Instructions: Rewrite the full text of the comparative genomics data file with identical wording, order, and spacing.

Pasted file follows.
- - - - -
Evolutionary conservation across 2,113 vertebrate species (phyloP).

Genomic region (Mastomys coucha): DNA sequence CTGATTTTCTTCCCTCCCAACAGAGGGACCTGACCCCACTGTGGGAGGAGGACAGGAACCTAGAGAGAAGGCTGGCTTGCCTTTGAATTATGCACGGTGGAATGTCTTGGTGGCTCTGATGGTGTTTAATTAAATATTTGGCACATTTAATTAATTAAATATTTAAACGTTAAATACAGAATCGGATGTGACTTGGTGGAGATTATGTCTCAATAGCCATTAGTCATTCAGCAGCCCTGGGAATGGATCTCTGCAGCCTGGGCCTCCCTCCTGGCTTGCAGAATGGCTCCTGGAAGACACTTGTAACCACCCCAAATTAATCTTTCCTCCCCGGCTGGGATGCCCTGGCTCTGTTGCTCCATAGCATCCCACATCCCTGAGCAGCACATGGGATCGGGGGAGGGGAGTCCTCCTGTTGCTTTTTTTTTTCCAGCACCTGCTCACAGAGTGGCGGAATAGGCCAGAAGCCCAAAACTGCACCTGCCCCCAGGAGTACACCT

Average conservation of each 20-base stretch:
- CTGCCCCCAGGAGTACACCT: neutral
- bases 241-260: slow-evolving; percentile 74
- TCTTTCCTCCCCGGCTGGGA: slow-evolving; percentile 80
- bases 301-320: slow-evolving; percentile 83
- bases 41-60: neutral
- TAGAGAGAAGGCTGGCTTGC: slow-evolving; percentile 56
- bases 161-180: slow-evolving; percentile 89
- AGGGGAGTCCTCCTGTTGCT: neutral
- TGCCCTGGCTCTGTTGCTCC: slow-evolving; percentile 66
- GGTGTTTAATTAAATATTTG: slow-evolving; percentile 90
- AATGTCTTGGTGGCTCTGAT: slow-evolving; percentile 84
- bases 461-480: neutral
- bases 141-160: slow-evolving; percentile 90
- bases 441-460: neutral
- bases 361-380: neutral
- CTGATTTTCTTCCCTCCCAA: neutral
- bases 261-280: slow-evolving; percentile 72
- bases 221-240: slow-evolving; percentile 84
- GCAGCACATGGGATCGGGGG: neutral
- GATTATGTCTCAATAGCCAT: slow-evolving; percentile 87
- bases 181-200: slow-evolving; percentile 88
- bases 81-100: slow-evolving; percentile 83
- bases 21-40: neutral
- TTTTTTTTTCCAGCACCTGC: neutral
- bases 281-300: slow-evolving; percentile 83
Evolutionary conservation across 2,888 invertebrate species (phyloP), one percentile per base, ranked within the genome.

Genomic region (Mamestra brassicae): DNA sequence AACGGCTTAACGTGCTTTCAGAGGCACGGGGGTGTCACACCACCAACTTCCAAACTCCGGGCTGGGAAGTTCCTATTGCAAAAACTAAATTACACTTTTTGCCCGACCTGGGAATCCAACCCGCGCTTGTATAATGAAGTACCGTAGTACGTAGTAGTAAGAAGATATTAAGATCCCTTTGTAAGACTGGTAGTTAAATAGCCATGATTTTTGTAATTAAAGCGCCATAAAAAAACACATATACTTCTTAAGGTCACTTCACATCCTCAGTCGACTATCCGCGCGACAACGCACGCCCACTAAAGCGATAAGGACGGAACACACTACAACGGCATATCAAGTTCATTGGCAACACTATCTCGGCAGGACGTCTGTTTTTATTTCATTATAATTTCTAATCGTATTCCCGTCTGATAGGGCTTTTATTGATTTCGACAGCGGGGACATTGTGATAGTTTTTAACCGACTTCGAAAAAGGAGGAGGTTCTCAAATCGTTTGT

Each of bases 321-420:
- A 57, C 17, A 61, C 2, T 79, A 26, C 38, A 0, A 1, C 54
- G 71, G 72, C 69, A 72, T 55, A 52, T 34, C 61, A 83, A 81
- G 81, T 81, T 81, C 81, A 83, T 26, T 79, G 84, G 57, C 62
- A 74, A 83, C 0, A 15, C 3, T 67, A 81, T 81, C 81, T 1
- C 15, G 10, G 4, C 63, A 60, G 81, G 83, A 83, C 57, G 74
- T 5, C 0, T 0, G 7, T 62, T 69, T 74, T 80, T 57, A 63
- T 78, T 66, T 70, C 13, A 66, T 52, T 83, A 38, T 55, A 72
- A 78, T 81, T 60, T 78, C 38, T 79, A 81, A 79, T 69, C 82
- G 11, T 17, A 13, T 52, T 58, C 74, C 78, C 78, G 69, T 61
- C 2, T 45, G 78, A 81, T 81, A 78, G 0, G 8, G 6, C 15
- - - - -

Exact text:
Evolutionary conservation across 2,113 vertebrate species (phyloP).

Genomic region (Mastomys coucha): DNA sequence CTGATTTTCTTCCCTCCCAACAGAGGGACCTGACCCCACTGTGGGAGGAGGACAGGAACCTAGAGAGAAGGCTGGCTTGCCTTTGAATTATGCACGGTGGAATGTCTTGGTGGCTCTGATGGTGTTTAATTAAATATTTGGCACATTTAATTAATTAAATATTTAAACGTTAAATACAGAATCGGATGTGACTTGGTGGAGATTATGTCTCAATAGCCATTAGTCATTCAGCAGCCCTGGGAATGGATCTCTGCAGCCTGGGCCTCCCTCCTGGCTTGCAGAATGGCTCCTGGAAGACACTTGTAACCACCCCAAATTAATCTTTCCTCCCCGGCTGGGATGCCCTGGCTCTGTTGCTCCATAGCATCCCACATCCCTGAGCAGCACATGGGATCGGGGGAGGGGAGTCCTCCTGTTGCTTTTTTTTTTCCAGCACCTGCTCACAGAGTGGCGGAATAGGCCAGAAGCCCAAAACTGCACCTGCCCCCAGGAGTACACCT

Average conservation of each 20-base stretch:
- CTGCCCCCAGGAGTACACCT: neutral
- bases 241-260: slow-evolving; percentile 74
- TCTTTCCTCCCCGGCTGGGA: slow-evolving; percentile 80
- bases 301-320: slow-evolving; percentile 83
- bases 41-60: neutral
- TAGAGAGAAGGCTGGCTTGC: slow-evolving; percentile 56
- bases 161-180: slow-evolving; percentile 89
- AGGGGAGTCCTCCTGTTGCT: neutral
- TGCCCTGGCTCTGTTGCTCC: slow-evolving; percentile 66
- GGTGTTTAATTAAATATTTG: slow-evolving; percentile 90
- AATGTCTTGGTGGCTCTGAT: slow-evolving; percentile 84
- bases 461-480: neutral
- bases 141-160: slow-evolving; percentile 90
- bases 441-460: neutral
- bases 361-380: neutral
- CTGATTTTCTTCCCTCCCAA: neutral
- bases 261-280: slow-evolving; percentile 72
- bases 221-240: slow-evolving; percentile 84
- GCAGCACATGGGATCGGGGG: neutral
- GATTATGTCTCAATAGCCAT: slow-evolving; percentile 87
- bases 181-200: slow-evolving; percentile 88
- bases 81-100: slow-evolving; percentile 83
- bases 21-40: neutral
- TTTTTTTTTCCAGCACCTGC: neutral
- bases 281-300: slow-evolving; percentile 83
Evolutionary conservation across 2,888 invertebrate species (phyloP), one percentile per base, ranked within the genome.

Genomic region (Mamestra brassicae): DNA sequence AACGGCTTAACGTGCTTTCAGAGGCACGGGGGTGTCACACCACCAACTTCCAAACTCCGGGCTGGGAAGTTCCTATTGCAAAAACTAAATTACACTTTTTGCCCGACCTGGGAATCCAACCCGCGCTTGTATAATGAAGTACCGTAGTACGTAGTAGTAAGAAGATATTAAGATCCCTTTGTAAGACTGGTAGTTAAATAGCCATGATTTTTGTAATTAAAGCGCCATAAAAAAACACATATACTTCTTAAGGTCACTTCACATCCTCAGTCGACTATCCGCGCGACAACGCACGCCCACTAAAGCGATAAGGACGGAACACACTACAACGGCATATCAAGTTCATTGGCAACACTATCTCGGCAGGACGTCTGTTTTTATTTCATTATAATTTCTAATCGTATTCCCGTCTGATAGGGCTTTTATTGATTTCGACAGCGGGGACATTGTGATAGTTTTTAACCGACTTCGAAAAAGGAGGAGGTTCTCAAATCGTTTGT

Each of bases 321-420:
- A 57, C 17, A 61, C 2, T 79, A 26, C 38, A 0, A 1, C 54
- G 71, G 72, C 69, A 72, T 55, A 52, T 34, C 61, A 83, A 81
- G 81, T 81, T 81, C 81, A 83, T 26, T 79, G 84, G 57, C 62
- A 74, A 83, C 0, A 15, C 3, T 67, A 81, T 81, C 81, T 1
- C 15, G 10, G 4, C 63, A 60, G 81, G 83, A 83, C 57, G 74
- T 5, C 0, T 0, G 7, T 62, T 69, T 74, T 80, T 57, A 63
- T 78, T 66, T 70, C 13, A 66, T 52, T 83, A 38, T 55, A 72
- A 78, T 81, T 60, T 78, C 38, T 79, A 81, A 79, T 69, C 82
- G 11, T 17, A 13, T 52, T 58, C 74, C 78, C 78, G 69, T 61
- C 2, T 45, G 78, A 81, T 81, A 78, G 0, G 8, G 6, C 15